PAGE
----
A Jewel in the Gold Medallion
by Alan Porter
One of the pleasant surprises in this year’s freshman sires’ race has been Medaglia d'Oro . Currently sitting third by earnings, he has 10 winners, of which four are stakes horses and two are stakes winners — one of which, C. S. Silk, became his first graded scorer Sept. 6 when taking the Arlington-Washington Lassie Stakes (gr. III). Not a bad effort for a horse whose sire started only once at 2!
Medaglia d’Oro was second in his sole juvenile outing — a six-furlong maiden special weight at Turfway Park in December 2001, but he wasted little time establishing himself as one of the leaders of his crop at 3. After winning a six-furlong Oaklawn Park maiden, he added the San Felipe Stakes (gr. II) and missed by just a head to Buddha in the Wood Memorial Stakes (gr. I). Going into the Kentucky Derby (gr. I) with only four lifetime starts under his belt, Medaglia d’Oro — a horse who almost always raced on or very near the pace — was bumped at the start and could only retrieve enough ground to take fourth, behind War Emblem, Proud Citizen , and Perfect Drift. In all likelihood the effort he expended there explains his poor effort in the Preakness Stakes (gr. I), where he faded rapidly after staying close to the pace at the first call. He ran a much better race in the Belmont Stakes (gr. I), where he made the lead but was outdueled by the longshot Sarava, who beat him half a length.
Rested until Saratoga, Medaglia d’Oro returned as a far more formidable adversary. He turned the Jim Dandy Stakes (gr. II) into a procession, leading throughout to score by 13 3/4 lengths. In the Travers Stakes (gr. I), Medaglia d’Oro made most of the running, and stayed on courageously to hold off the late challenge of Repent by a half-length. In the Breeders’ Cup Classic (gr. I), he again made the lead but had no answer for the surprising long-shot Volponi, although he did hold on to second and finished far ahead of six other 3-year-olds in the race.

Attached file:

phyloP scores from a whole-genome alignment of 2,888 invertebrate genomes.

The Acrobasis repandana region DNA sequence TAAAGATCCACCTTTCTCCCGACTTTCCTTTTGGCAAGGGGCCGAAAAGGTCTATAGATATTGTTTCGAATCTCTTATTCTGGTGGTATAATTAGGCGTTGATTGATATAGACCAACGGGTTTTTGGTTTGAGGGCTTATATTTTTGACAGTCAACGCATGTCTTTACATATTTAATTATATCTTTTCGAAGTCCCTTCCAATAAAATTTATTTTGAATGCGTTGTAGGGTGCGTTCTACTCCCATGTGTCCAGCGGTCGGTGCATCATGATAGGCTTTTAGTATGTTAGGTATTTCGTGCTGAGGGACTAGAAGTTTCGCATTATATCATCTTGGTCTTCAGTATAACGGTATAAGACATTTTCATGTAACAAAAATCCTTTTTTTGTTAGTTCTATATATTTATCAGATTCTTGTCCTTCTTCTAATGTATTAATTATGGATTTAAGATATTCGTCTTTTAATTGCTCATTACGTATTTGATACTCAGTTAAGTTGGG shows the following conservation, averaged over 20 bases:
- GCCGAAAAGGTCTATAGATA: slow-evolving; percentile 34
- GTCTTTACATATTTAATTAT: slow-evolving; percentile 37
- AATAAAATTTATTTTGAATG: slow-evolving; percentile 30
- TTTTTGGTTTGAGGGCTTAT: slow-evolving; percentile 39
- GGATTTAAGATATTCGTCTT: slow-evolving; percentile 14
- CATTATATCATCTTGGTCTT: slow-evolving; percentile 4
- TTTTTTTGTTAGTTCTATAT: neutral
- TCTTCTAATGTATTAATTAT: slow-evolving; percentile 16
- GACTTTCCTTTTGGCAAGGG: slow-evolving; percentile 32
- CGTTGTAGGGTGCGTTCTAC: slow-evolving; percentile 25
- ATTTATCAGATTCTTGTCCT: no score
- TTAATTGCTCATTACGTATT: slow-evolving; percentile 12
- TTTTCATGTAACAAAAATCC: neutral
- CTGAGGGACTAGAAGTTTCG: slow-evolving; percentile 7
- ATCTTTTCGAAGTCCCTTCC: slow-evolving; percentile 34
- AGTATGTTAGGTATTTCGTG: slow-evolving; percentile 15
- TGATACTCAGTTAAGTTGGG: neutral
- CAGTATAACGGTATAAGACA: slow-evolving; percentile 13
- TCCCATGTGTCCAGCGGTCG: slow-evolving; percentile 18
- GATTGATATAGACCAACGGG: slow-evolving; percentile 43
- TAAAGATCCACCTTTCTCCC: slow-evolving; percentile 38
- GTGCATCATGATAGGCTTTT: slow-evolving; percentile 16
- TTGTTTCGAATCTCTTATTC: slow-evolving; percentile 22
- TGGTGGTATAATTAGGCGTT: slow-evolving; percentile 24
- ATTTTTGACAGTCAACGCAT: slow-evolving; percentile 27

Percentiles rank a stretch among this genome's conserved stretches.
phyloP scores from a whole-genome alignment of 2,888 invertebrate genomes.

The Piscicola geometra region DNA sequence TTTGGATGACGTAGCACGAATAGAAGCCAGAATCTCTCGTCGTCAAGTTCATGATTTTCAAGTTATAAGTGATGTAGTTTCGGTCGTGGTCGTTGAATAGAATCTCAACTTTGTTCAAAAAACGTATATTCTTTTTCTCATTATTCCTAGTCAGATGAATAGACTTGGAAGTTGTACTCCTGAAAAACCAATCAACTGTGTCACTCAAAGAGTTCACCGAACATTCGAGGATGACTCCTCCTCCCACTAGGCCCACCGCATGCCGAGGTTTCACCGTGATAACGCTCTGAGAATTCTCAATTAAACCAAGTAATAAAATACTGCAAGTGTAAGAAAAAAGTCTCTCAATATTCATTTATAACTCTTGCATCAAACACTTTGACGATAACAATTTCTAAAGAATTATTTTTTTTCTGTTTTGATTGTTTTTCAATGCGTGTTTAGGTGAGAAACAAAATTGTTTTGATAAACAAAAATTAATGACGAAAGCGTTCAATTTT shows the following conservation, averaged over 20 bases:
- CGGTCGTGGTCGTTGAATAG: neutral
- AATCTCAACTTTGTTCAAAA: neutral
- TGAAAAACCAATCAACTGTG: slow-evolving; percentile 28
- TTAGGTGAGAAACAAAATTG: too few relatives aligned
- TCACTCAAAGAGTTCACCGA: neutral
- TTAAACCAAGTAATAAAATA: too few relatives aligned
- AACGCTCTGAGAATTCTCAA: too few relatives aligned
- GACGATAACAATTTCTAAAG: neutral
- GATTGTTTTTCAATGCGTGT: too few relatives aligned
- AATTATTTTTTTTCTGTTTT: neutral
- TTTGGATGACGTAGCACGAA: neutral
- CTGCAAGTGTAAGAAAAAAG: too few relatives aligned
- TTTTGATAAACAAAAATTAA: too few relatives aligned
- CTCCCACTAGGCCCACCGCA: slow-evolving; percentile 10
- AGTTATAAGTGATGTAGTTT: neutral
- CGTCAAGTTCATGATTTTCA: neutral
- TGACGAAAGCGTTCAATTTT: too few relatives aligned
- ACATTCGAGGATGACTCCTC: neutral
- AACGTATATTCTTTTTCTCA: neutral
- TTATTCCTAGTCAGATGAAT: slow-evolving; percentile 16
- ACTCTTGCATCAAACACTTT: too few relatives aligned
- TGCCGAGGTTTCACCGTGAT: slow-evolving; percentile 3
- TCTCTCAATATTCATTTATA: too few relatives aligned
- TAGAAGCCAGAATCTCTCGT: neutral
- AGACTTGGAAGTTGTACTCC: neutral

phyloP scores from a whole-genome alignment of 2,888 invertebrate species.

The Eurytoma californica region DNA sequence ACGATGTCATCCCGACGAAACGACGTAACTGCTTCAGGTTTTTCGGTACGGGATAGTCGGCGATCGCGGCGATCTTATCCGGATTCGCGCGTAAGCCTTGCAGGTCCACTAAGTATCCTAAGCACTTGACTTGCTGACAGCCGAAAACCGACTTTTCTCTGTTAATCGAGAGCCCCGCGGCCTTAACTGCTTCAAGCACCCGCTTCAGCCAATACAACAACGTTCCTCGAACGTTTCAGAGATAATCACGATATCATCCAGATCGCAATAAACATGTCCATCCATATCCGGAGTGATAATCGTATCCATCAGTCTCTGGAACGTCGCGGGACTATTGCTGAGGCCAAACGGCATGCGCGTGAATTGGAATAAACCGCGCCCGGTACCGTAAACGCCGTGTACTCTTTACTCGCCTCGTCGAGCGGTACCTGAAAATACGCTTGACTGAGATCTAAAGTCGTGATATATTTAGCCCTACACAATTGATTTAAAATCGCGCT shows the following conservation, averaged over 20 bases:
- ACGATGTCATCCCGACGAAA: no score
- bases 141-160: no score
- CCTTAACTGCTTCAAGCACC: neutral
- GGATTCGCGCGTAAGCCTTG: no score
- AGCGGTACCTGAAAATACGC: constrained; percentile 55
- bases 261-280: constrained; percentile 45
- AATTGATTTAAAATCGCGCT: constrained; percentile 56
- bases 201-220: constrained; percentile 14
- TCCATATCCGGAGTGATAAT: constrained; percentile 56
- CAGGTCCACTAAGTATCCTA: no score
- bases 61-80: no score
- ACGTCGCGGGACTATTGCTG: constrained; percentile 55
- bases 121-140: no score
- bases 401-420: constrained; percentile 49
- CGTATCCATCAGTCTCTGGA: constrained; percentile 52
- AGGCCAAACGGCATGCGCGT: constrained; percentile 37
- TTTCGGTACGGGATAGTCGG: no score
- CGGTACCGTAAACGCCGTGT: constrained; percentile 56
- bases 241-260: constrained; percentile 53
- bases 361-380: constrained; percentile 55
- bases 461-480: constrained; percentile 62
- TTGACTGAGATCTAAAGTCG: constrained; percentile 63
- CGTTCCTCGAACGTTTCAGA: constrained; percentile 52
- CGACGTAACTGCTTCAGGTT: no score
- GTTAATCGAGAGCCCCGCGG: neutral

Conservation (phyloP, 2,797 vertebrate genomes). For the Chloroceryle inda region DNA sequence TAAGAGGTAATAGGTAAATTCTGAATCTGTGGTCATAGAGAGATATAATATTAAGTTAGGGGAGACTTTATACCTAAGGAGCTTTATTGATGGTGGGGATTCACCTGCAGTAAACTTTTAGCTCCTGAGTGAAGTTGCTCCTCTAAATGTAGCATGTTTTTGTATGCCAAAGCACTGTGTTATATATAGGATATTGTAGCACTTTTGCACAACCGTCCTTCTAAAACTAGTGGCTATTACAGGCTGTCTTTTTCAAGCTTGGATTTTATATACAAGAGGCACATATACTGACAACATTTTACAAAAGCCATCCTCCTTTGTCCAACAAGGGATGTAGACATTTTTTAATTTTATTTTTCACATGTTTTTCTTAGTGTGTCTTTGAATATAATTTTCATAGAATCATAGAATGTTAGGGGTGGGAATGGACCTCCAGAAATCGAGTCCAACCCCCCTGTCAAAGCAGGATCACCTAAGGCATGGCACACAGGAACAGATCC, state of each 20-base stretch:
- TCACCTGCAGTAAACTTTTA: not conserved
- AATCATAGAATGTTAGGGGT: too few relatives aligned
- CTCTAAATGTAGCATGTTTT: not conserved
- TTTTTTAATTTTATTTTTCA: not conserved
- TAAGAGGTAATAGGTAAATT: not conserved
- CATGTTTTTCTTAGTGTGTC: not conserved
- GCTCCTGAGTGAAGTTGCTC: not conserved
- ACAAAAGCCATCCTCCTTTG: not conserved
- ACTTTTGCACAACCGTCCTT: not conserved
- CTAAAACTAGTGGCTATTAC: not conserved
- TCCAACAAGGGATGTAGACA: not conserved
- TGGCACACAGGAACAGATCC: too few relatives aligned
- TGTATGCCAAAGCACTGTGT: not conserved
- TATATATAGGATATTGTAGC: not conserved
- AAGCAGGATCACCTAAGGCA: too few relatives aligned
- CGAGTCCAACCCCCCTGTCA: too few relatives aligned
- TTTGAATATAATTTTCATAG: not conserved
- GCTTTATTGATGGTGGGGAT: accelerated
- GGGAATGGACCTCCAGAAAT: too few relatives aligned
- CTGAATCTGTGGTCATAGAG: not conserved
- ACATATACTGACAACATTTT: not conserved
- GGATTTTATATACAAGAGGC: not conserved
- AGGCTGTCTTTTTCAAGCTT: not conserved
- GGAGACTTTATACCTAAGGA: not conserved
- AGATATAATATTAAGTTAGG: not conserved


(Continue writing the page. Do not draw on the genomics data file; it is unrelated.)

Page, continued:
By the end of the year — as his Breeders’ Cup finish suggests — Medaglia d’Oro was probably the best 3-year-old in training, and for much of the following year he appeared to be the dominant older horse. He started the 2003 campaign with a seven-length romp in the Strub Stakes (gr. II) then took the Oaklawn Park Handicap (gr. II) by 2 3/4 lengths. Away until Saratoga, he gained his revenge on Volponi — who had beaten him by 6 1/2 lengths in the Breeders’ Cup Classic — defeating that rival by a length in the Whitney Handicap (gr. I). Odds-on favorite for the Pacific Classic (gr. I), Medaglia d’Oro ran into a buzz-saw called Candy Ride , and the unbeaten Argentina-bred set a new track record to defeat Medaglia d’Oro by 3 1/4 lengths. With Candy Ride on the sidelines, Medaglia d’Oro started as the favorite in the Breeders’ Cup Classic — Powered by Dodge but couldn’t handle Pleasantly Perfect , who beat him by 1 1/2 lengths. Kept in training at 5, Medaglia d’Oro captured the Donn Handicap (gr. II) by 4 3/4 lengths then ended his career with a 3/4-length defeat by his Breeders’ Cup nemesis, Pleasantly Perfect, in the Dubai World Cup (UAE-I).